Thursday, January 22, 2009

One For the Road

I took the test at 4:17 a.m., 14 hours and seventeen minutes after I’d turned 35, 21 hours after my husband had left for Korea on a business trip that did not include a determined return date.
I took it knowing my four-year-old twins would be up in 90 minutes looking for someone stable to make them breakfast.
I took it following my first foray back into a complicated reporting project that demanded my every attention to detail.
I took it believing that my reproductive system was eternally jinxed, as discussed by various highly paid medical practitioners working at nationally known clinics.
I took it after assuring my parents only the previous night that “We are done…we can not handle any more.”
There I sat on the potty listening to the January wind roar, my polka-dot jammies pooled around my ankles squinting with my now-middle-aged eyes at two lines on a white plastic stick.
I fished around inside the trash can and pulled out the instructions.
Clearly, I should have paid better attention to my professor in my college Spanish course.
I turned over the directions and looked at the diagram.
There was a glorious, blue streak of pure joy—after all, we had figured that if nature ever cooperated, we would gladly accommodate.
Then, a prayer of thanks to the Lord above and a request for good health all around.
I might have cried.
I can’t remember.
Next, came this tumble of thoughts:
• Oh, shit!
• Shitshitshitshitshitshit!
• I’m going to start puking any minute and I still have the Christmas decorations up. I wonder if I could strap a bucket around my neck to keep the carpet clean while I strip the living room tree of ornaments?
• I’m going to have to explain to the twins how the egg actually meets the spe rm. Elizabeth is going to ask questions. She’s going to demand diagrams.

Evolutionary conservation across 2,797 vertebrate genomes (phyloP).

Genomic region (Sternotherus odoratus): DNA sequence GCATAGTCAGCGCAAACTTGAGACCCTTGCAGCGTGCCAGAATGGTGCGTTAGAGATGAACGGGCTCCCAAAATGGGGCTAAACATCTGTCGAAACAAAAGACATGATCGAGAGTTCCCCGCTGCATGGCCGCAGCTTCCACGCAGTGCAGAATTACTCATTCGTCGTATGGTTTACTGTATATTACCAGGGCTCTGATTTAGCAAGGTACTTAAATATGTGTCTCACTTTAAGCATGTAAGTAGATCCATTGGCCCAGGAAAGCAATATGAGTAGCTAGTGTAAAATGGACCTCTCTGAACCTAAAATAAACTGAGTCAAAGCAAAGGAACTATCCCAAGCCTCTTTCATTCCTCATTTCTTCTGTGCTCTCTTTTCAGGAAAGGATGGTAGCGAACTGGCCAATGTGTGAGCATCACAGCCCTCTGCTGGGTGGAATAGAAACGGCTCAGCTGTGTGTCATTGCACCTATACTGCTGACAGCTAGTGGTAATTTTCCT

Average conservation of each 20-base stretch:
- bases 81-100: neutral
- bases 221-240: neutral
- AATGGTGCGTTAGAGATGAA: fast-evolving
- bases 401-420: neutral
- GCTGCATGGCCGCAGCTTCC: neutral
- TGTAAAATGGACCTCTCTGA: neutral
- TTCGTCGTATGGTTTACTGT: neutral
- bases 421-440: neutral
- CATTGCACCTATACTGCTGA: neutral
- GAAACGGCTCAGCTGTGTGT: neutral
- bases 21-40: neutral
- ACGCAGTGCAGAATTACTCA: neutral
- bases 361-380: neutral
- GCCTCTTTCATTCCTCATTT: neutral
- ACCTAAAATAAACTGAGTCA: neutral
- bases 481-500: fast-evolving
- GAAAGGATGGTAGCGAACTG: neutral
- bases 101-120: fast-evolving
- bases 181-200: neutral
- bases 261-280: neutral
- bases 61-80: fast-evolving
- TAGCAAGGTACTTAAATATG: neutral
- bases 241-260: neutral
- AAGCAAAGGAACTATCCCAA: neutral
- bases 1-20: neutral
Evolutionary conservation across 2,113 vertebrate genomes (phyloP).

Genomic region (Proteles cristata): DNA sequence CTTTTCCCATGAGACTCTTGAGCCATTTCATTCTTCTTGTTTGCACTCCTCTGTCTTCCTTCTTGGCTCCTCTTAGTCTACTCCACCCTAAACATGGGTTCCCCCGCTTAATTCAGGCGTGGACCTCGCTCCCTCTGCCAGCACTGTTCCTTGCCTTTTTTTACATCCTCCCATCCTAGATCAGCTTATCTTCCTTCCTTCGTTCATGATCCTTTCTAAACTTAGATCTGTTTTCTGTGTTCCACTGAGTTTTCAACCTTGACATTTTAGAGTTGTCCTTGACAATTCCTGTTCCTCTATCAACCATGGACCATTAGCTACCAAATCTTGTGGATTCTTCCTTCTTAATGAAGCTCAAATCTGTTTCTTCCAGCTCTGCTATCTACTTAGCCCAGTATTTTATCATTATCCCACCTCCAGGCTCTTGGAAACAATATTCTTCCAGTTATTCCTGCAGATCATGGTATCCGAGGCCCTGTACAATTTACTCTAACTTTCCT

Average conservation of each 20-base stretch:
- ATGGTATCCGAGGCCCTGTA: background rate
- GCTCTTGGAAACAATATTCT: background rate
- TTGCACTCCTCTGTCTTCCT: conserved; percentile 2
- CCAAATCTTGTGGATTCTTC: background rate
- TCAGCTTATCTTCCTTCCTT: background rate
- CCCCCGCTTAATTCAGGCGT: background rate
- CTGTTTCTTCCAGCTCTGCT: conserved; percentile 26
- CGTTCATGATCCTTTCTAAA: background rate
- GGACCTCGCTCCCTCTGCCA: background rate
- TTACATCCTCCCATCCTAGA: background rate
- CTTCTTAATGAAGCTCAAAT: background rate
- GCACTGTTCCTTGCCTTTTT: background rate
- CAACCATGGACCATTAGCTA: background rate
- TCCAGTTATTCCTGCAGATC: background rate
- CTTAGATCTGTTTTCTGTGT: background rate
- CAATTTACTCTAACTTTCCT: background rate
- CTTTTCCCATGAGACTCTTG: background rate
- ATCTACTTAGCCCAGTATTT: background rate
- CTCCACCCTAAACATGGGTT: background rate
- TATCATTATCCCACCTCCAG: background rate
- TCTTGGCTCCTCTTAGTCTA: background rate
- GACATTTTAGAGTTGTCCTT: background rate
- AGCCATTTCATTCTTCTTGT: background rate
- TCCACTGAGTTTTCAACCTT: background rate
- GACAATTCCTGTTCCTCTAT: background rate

• Let’s see, if I conceived in December, this baby won’t be due until the fall, which means I won’t have to worry about academic red-shirting come, what, 2012?
• I am going to be really, really old by 2012.
• Did Brenda already sell those really cute designer maternity jeans of hers at the last twin club consignment sale?
• Maybe I can wait to tell Jim after the next Mastercard flips. Would that be unethical?
• Speaking of ethics, would it be unethical of me to call my BFF first for moral support, especially given that my husband is several time zones (and one day) ahead of me? Technically, Jim and Michelle would be hearing the news on the same day…
• When did I take all that Mucinex for my allergies?
• When did I drink all that wine with my girlfriends?
• Just how much Diet Coke did I consume in the past four weeks?
• We’re going to have to put up a fence around the pool.
• I like the name Charlotte. And Caroline. And Henry.
• I will seriously die if triplets are involved.
• Does one save a urine-soaked pregnancy test as a memento?
I pitched the test, pulled up my jammies, turned off the light and slipped back into my now-cold bed.
A new life had begun—it was going to require I rest up.

Friday, January 2, 2009


My daughter Elizabeth has many delightful attributes, but to date “helpful” has not been one of them.